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T. Daniel Crawford named Ethyl Corporation Chair in Chemistry

August 17, 2016

T. Daniel Crawford
T. Daniel Crawford

T. Daniel Crawford, professor of chemistry in the College of Science at Virginia Tech, was recently named the Ethyl Corporation Chair in Chemistry by the Virginia Tech Board of Visitors.

Ethyl Corporation established the chair position in 1986 to support the Department of Chemistry by providing resources to recruit and retain the most highly qualified research and teaching faculty.

Crawford joined the Virginia Tech faculty in 2000 and has since been recognized for his groundbreaking work in theoretical and computational chemistry. During the past 10 years, Crawford has developed a series of quantum mechanical models capable of high-accuracy simulations of the interaction of polarized light with chiral molecules, a class of compounds that includes most modern medicines ranging from chemical sedatives to anti-tumor agents. These new computational tools will shorten the development time of new chiral drugs.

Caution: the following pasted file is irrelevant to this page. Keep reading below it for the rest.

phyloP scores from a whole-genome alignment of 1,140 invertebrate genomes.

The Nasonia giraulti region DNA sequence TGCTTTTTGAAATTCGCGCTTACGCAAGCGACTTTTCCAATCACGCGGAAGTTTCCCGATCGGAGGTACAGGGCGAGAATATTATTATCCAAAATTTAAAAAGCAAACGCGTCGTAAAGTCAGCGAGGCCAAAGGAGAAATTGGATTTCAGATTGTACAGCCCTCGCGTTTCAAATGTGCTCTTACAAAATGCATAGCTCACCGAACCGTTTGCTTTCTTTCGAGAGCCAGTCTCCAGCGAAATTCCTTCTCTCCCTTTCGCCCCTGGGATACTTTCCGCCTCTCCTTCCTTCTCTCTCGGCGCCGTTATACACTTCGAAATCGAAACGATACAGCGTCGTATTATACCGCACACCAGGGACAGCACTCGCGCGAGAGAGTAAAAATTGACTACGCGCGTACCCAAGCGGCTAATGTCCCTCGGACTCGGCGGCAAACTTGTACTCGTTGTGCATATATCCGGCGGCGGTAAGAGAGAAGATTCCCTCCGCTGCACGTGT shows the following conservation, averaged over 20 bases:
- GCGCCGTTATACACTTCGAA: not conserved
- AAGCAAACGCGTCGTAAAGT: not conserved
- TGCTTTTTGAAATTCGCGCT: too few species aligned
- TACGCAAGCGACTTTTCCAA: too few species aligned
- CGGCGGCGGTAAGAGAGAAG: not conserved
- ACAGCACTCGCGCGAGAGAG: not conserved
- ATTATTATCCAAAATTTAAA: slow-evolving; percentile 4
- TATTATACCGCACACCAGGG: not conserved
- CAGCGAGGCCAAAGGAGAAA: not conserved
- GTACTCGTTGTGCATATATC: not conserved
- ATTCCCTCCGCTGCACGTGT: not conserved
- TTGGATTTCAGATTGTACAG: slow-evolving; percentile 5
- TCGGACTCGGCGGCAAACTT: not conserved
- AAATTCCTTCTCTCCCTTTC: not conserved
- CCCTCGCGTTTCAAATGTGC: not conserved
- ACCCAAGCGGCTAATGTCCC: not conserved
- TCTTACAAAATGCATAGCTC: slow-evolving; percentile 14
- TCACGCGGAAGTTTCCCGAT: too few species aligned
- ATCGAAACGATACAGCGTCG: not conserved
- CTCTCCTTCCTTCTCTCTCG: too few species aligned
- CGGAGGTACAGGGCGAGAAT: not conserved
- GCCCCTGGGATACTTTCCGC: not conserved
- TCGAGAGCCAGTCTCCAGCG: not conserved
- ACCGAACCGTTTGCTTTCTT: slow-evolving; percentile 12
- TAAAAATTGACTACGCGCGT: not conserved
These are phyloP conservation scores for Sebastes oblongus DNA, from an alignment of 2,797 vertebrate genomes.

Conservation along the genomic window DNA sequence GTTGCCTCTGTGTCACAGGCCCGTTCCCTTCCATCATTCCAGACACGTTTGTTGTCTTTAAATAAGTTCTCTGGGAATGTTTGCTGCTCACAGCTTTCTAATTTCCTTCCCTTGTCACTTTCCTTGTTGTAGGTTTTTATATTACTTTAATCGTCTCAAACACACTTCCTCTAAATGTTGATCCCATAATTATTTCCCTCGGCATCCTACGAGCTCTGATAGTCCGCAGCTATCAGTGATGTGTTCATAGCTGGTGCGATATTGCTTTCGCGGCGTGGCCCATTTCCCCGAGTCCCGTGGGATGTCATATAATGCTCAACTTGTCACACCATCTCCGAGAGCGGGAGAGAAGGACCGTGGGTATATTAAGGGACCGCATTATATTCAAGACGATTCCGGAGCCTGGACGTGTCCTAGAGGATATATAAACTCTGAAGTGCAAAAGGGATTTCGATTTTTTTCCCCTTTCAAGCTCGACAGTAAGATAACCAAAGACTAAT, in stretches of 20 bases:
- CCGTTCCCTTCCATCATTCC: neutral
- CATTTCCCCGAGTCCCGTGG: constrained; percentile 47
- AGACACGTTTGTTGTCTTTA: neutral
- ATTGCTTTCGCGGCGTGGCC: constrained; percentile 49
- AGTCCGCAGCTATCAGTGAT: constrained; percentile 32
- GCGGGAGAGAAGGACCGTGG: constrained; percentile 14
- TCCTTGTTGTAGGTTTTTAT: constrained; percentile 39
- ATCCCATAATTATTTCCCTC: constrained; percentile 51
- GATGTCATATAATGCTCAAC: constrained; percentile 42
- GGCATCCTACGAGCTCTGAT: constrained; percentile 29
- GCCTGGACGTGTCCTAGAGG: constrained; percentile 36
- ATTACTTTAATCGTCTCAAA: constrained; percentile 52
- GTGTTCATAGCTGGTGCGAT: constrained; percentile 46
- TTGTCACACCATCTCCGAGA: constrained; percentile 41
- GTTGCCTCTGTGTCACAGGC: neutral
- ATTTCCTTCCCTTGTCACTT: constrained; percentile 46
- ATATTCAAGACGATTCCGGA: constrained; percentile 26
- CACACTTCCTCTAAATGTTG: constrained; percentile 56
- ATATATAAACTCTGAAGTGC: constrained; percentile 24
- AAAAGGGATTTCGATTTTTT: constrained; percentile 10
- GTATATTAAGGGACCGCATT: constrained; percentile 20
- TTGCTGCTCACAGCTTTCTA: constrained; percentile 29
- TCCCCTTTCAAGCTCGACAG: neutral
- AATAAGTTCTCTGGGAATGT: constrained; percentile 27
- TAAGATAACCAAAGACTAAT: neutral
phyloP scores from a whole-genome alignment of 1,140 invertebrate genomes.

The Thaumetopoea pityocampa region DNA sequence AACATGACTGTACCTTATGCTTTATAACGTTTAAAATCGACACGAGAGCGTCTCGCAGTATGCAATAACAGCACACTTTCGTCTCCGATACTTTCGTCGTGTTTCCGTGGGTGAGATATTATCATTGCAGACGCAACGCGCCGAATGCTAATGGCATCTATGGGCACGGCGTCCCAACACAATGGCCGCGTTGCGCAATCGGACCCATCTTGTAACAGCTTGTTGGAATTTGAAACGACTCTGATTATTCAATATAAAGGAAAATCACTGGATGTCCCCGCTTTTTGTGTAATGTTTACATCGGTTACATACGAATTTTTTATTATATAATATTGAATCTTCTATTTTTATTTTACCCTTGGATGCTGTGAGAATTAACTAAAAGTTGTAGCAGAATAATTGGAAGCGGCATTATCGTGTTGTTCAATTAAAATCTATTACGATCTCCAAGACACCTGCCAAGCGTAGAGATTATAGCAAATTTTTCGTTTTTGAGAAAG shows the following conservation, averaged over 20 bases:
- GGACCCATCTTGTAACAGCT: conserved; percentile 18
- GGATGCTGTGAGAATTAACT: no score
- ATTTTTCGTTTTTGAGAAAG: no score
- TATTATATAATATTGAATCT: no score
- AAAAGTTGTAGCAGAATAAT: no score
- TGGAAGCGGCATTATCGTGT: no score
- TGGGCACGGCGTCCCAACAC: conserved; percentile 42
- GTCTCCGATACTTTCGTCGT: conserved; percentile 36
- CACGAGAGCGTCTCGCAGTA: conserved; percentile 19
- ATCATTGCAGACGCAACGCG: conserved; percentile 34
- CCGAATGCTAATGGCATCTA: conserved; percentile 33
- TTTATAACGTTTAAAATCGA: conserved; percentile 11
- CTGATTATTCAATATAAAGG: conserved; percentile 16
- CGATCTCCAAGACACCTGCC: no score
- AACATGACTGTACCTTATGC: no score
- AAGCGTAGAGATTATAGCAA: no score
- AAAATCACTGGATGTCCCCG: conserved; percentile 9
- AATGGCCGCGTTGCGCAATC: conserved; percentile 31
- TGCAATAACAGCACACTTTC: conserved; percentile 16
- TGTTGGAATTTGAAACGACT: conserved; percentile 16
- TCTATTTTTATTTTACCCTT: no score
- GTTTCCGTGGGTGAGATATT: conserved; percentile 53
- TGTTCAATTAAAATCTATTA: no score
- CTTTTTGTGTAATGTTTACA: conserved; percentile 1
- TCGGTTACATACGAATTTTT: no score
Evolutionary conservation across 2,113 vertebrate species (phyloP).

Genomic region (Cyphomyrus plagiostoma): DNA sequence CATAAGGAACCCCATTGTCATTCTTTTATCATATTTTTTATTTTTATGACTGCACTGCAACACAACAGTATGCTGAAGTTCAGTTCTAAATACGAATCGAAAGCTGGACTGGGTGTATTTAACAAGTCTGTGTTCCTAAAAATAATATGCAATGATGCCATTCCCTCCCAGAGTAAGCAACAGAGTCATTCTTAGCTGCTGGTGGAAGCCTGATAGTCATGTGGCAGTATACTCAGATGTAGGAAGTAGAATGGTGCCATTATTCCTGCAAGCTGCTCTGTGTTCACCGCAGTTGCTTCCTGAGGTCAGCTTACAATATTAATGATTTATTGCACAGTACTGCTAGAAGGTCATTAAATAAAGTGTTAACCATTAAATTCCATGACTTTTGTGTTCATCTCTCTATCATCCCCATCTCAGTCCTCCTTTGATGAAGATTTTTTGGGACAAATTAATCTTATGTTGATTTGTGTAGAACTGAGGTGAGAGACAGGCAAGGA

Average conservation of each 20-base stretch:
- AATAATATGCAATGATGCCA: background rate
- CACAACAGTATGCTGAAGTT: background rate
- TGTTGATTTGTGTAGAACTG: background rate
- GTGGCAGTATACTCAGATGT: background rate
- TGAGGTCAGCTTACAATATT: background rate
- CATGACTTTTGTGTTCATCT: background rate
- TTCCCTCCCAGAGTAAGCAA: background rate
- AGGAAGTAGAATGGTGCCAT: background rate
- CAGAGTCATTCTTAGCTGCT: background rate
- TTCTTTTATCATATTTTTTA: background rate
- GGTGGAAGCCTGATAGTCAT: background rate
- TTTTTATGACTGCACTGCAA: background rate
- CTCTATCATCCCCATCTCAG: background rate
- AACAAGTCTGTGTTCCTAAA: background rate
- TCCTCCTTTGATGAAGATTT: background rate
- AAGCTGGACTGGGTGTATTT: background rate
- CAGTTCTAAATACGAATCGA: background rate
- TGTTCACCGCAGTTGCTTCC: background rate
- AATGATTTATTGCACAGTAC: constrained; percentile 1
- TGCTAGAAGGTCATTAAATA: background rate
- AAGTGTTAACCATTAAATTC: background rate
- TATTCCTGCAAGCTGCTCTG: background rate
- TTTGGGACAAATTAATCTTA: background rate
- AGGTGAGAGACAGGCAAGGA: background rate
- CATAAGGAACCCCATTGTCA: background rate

Crawford has published more than 100 papers, has been cited more than 4,500 times, and has attracted more than $4.5 million in external funding. Most recently, Crawford led a successful multi-institutional proposal to the National Science Foundation that resulted in the creation of the Molecular Sciences Software Institute. He will lead the new organization.

Crawford has won major awards professional awards, including the Dirac Medal in 2009, the Camille and Henry Dreyfus New Faculty Award in 2000, and a National Science Foundation CAREER Award in 2002. He became a Fellow of the American Chemical Society in 2015 and currently serves as secretary/treasurer of the physical chemistry division of the society and is senior editor for the Journal of Physical Chemistry.
In 2012, Crawford received Virginia Tech’s Alumni Award for Excellence in Research.

Crawford received his bachelor’s degree from Duke University and his Ph.D. from the University of Georgia. He was postdoctoral fellow at the University of Texas from 1996 to 2000.

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